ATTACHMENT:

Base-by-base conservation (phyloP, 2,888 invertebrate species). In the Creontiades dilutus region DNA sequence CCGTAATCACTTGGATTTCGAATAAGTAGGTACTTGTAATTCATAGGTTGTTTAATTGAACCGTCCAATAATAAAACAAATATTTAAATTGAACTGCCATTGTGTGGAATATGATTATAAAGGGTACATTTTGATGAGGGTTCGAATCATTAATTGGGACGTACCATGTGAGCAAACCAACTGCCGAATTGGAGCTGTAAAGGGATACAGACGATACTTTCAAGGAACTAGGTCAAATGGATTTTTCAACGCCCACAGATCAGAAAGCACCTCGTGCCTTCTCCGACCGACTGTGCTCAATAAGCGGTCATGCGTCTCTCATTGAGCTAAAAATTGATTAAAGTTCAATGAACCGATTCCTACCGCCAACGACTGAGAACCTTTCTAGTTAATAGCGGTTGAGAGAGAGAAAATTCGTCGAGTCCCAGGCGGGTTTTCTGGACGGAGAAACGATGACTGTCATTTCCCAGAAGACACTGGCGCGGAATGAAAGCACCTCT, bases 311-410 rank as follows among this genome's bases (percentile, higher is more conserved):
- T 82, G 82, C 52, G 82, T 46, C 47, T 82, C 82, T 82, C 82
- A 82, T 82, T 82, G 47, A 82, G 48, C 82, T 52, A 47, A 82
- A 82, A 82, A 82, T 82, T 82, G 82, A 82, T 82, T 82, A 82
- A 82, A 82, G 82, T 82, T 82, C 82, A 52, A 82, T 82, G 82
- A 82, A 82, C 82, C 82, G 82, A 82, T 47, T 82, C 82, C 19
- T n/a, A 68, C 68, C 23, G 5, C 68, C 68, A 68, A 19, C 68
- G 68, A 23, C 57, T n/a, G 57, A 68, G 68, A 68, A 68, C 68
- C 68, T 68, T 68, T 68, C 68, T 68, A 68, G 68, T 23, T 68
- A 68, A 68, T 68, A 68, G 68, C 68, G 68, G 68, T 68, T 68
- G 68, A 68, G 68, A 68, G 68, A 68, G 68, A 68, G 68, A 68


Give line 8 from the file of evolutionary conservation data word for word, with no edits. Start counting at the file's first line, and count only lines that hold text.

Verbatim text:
- G 68, A 23, C 57, T n/a, G 57, A 68, G 68, A 68, A 68, C 68